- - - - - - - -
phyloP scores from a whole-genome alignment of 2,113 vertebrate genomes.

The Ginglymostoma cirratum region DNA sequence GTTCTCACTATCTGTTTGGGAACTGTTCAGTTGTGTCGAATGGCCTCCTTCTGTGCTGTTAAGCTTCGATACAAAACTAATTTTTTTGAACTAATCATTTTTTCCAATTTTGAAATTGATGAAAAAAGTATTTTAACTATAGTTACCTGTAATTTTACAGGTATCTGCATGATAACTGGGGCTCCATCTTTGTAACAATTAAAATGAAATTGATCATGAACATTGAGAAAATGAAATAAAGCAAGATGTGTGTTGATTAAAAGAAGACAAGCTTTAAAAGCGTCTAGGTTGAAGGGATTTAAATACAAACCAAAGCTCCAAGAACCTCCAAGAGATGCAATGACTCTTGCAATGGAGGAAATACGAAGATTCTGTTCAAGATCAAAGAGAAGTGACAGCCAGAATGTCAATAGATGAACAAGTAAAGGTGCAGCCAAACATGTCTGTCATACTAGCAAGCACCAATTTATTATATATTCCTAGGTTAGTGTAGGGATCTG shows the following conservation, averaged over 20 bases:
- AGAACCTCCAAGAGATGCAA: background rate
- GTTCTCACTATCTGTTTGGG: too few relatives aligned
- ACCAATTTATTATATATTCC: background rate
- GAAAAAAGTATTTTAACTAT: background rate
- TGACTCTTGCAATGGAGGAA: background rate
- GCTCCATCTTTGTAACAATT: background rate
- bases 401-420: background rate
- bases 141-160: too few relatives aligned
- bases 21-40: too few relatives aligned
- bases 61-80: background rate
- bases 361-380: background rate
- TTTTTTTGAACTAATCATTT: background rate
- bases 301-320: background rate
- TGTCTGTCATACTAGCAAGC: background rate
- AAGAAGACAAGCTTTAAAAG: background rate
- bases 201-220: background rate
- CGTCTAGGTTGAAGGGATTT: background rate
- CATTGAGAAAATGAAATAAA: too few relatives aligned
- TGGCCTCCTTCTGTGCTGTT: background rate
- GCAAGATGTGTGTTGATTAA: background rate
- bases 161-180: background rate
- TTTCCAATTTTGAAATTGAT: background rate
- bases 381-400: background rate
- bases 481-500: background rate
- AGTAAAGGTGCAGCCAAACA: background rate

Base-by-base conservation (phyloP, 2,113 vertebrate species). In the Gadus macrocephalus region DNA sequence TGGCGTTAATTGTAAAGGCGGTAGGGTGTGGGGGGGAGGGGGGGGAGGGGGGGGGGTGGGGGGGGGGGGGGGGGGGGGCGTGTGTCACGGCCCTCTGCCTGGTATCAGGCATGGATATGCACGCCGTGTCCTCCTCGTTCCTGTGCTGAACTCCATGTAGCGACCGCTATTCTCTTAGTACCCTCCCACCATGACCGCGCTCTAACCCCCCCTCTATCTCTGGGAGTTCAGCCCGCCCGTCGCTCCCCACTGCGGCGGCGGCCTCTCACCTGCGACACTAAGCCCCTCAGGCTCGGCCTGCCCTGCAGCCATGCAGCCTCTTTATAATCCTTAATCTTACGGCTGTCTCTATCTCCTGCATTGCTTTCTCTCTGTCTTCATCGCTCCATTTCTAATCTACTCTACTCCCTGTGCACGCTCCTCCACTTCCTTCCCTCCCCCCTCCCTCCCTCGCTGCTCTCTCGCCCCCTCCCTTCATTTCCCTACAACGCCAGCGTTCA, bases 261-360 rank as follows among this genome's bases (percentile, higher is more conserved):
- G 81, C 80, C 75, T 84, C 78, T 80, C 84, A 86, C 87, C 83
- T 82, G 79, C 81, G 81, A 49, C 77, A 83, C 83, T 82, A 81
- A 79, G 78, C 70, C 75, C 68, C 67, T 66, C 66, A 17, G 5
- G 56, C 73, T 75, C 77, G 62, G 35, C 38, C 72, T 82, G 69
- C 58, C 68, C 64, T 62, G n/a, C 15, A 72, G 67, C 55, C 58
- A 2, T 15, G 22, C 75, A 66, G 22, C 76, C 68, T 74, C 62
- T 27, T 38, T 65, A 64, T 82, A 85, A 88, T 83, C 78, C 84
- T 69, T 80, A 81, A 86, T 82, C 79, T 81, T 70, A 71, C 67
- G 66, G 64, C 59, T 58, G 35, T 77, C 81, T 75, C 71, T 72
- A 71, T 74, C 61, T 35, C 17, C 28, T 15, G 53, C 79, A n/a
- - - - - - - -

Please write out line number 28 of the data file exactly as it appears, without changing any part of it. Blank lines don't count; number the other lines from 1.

Base-by-base conservation (phyloP, 2,113 vertebrate species). In the Gadus macrocephalus region DNA sequence TGGCGTTAATTGTAAAGGCGGTAGGGTGTGGGGGGGAGGGGGGGGAGGGGGGGGGGTGGGGGGGGGGGGGGGGGGGGGCGTGTGTCACGGCCCTCTGCCTGGTATCAGGCATGGATATGCACGCCGTGTCCTCCTCGTTCCTGTGCTGAACTCCATGTAGCGACCGCTATTCTCTTAGTACCCTCCCACCATGACCGCGCTCTAACCCCCCCTCTATCTCTGGGAGTTCAGCCCGCCCGTCGCTCCCCACTGCGGCGGCGGCCTCTCACCTGCGACACTAAGCCCCTCAGGCTCGGCCTGCCCTGCAGCCATGCAGCCTCTTTATAATCCTTAATCTTACGGCTGTCTCTATCTCCTGCATTGCTTTCTCTCTGTCTTCATCGCTCCATTTCTAATCTACTCTACTCCCTGTGCACGCTCCTCCACTTCCTTCCCTCCCCCCTCCCTCCCTCGCTGCTCTCTCGCCCCCTCCCTTCATTTCCCTACAACGCCAGCGTTCA, bases 261-360 rank as follows among this genome's bases (percentile, higher is more conserved):